Each Monday, between the hours of 9am and 12pm, I commit myself.
Locked in a soundproof cell with padded walls is the place I am best able to find my sanity and lose my mind simultaneously.
For 3 whole blissful hours straight, I write.
Ok, so I may be exagerating a little about the padded call for the sake of my ‘asylum’ metaphor…but we should never let the truth get in the way of a good story, right?
My cell is one of the Quiet Rooms at the fantastic new Wynnum Library on Florence Street. The walls are padded in a pleasantly pastel wallpaper. The rooms are truly quite soundproof…not that other spaces in the Wynnum Library are particularly raucous.
This place has become my writing asylum, my creative haven over the past few months. It’s peaceful and safe and conducive to my work. And the gorgeous librarians are fully supportive of the giant cup of coffee I haul in with my backpack crammed full of laptop, iPad and story notes scribbled on a motley collection of papers each Monday morning.
We all need a place like this. Where we feel like we belong. Where we are free to do the work that brings peace to our hearts. Even if it’s just for 3 hours, once a week.
Now I get that 3 uninterrupted hours isn’t going to sound like much to anyone other than mothers of young children. But holy-mother-of-everything-that-is-good-in-this-world. Give a mother of small children 3 hours to focus on a single task and watch her kick some goals.
I own that it is my choice that my work time and writing time are limited these days. I have chosen to work odd hours from home and work around my kids until they are 3 or 4 and are ready for Kindy a couple of days a week, which means that Miss 2 is still my fairly constant companion. I am incredibly lucky and grateful to have A LOT of regular loving support from my parents in terms of help with the kids to cover meetings and appointments, but they are active retirees with full and exciting lives and I’m conscious of not abusing their adoration for their grandchildren by over-asking for babysitting favours or trying to lock them into any fixed arrangement. My husband is also wonderfully supportive, but he has a business of his own to run and a hard enough time trying to carve out time for himself. Finding an independent solution in order to create regular dedicated writing time was important to me.
The point being, these 3 precious hours on Monday mornings are the only permanently fixed time in my week I have completely to myself at this point in my life. This time is precious and I protect it more fiercely than the emergency block of dark chocolate hidden in the pantry. I miss it like a limb on occasions when I cheat myself of it or feel that I need to prioritise something or someone else above it, which of course sometimes needs to happen. Because life happens. And that’s ok.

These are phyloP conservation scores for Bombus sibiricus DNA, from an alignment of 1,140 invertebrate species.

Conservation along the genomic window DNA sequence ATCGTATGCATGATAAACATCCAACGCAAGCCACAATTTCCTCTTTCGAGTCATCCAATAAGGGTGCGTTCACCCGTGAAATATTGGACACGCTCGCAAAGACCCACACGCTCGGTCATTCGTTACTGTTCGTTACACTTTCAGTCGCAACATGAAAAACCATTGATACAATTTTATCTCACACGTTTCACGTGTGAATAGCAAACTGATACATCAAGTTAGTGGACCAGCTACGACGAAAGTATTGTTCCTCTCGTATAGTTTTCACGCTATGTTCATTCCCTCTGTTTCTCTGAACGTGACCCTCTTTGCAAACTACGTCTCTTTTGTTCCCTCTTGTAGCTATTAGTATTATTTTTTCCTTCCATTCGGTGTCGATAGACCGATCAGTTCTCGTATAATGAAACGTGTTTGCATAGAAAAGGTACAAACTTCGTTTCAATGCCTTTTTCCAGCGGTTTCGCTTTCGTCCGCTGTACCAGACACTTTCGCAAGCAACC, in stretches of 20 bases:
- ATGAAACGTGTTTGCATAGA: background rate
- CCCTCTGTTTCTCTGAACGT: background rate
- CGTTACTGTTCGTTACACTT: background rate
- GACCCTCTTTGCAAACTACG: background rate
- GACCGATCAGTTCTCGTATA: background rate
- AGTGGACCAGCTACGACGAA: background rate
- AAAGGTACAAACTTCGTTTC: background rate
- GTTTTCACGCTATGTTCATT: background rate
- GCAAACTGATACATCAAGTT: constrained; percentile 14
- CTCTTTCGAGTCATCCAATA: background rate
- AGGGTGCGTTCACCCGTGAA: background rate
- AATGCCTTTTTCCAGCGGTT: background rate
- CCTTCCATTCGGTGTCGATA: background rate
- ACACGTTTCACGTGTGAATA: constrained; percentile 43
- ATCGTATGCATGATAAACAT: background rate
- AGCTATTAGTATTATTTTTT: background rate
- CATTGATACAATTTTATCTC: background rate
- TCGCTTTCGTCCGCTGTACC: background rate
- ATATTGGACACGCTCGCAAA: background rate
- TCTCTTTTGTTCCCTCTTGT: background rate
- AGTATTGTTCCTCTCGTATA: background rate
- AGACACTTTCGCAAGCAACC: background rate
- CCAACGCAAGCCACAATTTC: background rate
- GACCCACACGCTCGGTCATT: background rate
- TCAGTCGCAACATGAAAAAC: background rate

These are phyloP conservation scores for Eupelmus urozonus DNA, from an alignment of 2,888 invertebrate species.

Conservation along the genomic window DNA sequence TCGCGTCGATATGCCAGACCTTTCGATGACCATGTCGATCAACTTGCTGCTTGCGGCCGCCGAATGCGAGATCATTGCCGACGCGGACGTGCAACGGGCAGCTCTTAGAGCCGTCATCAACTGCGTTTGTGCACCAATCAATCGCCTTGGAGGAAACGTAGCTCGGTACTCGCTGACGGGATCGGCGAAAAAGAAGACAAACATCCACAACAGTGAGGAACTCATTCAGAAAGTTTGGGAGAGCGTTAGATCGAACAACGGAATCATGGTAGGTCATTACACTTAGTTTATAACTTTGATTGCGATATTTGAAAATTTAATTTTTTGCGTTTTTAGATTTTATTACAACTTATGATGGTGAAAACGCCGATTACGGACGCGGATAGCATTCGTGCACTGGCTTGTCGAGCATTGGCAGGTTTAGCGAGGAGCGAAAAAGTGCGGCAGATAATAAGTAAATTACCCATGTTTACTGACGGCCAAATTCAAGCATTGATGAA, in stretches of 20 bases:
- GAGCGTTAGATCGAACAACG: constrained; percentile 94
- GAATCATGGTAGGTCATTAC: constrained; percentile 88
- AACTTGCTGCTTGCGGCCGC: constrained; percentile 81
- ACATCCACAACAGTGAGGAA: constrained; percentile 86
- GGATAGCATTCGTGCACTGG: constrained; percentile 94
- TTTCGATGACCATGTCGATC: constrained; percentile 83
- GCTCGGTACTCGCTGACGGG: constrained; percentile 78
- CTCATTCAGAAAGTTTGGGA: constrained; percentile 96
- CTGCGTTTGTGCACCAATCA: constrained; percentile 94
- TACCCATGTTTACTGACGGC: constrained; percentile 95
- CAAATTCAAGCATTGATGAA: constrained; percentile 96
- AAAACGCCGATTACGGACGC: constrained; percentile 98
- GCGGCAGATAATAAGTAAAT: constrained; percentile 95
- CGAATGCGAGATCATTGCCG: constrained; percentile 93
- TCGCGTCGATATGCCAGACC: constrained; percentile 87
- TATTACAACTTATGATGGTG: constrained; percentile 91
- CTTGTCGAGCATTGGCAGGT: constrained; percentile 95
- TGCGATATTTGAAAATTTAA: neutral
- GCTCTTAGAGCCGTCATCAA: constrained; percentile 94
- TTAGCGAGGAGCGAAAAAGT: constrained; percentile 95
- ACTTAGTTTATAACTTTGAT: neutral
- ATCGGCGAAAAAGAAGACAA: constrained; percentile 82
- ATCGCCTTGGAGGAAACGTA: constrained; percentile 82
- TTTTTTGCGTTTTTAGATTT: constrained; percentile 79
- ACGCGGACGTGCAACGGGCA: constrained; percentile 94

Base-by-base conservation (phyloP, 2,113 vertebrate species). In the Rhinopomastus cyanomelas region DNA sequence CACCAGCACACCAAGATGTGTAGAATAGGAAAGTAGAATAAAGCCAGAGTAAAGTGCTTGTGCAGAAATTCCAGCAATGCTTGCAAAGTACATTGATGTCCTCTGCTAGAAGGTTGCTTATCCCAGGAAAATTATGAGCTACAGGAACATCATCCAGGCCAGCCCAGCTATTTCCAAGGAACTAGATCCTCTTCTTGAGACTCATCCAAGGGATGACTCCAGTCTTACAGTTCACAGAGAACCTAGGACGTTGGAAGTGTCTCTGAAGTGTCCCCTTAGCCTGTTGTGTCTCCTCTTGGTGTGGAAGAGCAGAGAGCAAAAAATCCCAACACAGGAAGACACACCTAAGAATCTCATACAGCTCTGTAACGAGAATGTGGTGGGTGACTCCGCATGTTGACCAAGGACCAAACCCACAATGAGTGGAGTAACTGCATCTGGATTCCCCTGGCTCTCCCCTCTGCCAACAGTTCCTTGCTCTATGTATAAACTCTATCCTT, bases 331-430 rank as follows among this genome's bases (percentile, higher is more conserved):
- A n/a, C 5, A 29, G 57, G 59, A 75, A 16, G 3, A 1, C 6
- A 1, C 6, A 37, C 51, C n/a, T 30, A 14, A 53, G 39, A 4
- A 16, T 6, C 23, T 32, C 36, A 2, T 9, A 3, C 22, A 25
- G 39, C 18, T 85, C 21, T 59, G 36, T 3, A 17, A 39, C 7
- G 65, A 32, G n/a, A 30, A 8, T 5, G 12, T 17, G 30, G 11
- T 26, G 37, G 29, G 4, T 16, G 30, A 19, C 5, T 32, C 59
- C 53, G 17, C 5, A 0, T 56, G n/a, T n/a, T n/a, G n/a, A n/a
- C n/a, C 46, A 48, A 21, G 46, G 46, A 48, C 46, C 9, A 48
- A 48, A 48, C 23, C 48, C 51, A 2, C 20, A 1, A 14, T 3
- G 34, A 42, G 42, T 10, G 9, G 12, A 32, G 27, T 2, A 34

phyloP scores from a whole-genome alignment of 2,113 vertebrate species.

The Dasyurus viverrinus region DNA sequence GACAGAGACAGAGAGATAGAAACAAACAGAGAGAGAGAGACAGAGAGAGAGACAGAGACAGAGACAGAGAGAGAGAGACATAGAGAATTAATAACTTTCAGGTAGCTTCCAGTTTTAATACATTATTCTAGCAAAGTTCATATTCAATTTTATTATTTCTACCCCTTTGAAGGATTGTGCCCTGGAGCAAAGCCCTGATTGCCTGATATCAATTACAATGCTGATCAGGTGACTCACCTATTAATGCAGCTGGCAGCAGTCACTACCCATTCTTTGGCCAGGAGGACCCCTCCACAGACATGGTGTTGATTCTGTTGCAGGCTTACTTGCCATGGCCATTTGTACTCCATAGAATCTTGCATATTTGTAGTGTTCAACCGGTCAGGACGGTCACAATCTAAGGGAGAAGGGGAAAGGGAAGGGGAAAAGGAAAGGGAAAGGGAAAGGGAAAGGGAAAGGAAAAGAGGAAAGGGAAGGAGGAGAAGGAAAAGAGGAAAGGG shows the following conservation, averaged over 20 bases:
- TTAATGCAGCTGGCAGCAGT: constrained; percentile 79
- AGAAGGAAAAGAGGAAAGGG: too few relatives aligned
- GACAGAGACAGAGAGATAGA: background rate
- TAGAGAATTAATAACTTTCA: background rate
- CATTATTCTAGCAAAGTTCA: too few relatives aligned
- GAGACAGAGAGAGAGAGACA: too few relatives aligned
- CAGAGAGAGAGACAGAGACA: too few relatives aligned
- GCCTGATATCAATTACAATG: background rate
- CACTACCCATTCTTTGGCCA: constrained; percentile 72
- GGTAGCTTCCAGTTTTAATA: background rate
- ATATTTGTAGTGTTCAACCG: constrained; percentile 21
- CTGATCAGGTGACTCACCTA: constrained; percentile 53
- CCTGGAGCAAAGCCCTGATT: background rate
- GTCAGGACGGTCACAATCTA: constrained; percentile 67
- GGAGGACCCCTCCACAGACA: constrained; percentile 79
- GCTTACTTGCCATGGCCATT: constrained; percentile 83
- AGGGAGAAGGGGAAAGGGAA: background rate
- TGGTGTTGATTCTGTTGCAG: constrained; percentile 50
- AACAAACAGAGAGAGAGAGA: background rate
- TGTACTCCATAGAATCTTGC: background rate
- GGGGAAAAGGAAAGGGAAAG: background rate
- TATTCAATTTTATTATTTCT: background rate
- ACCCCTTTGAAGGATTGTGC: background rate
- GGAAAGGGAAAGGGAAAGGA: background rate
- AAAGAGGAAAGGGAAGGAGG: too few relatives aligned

This practice has made a huge difference to my writing focus and productivity. It helps me set my week up for success, knowing that I have made a stride towards the big important goal I’ve set myself for this year right at the start of my week, before the 1001 inevitable distractions and other commitments of the week set in. Between running my own consultancy, raising two small humans, being a decent wife, meeting family/volunteering/social/swimming lesson commitments and (far more infrequently that he or I would like) trying to help my husband with aspects of our other business…distractions and other commitments are in good supply.
Slowly but surely I think these 3 little hours are making me not only a better writer, but a better person.
What’s important about these 3 hours is that I am actively investing in myself and the future that I want. That pursuit gives me a more peaceful heart.
It’s important that I have more skin in the becoming-a-published-author game now. I’m investing financially by paying the right person to look after Miss 2 on Monday mornings as well as by turning down 3 hours worth of paid work from clients so that I don’t over commit myself (that one was hard lesson to learn and is still hard to follow through on). I’m investing this time exclusively writing that I could easily spend on other things – paid work, house work, getting a much-needed pedicure…
This is what works for me, for now. To get cracking on chasing this dream of mine without waiting for ‘one day’. I will blink and my children will be in school and I will have more time to play with.
Of course I find other snippets of time to write. Mostly in the evenings after the children are in bed and my actual paid work commitments have been met, or when Miss 2 passes out on a midday drive and there is a cheeky hour before Kindy pick up time for Mr 4. I pull into our driveway, keep the car running, grab the laptop and go for it. But those stolen moments are bonuses. They are adrenaline-fuelled burst of fire writing and could be interrupted at any moment.
Like now. As I write this post I am sitting on our back deck, which boasts the only table in our lovely little shoebox of a house (what once was my home office is now my daughter’s bedroom). It’s a stunning Sunday afternoon and my husband sits sorting out his fishing gear at the opposite end of said table, contemplating mowing the lawn. The children have been playing fairly amicably in the back yard making ‘art’ with a winning combination of paints, chalk, mud and strawberry yoghurt. Mr 4 has just alerted me to the fact that Miss 2 is now licking a delicious muddy chalk concoction and body painting herself with the yoghurt. It’s time to sign off. And that’s ok. Because tomorrow is Monday, my favourite day of the week. Asylum day.
So here’s to committing ourselves to the pursuit of things that are truly important to us. It’s on those journeys that we discover a little bit more about what we’re made of.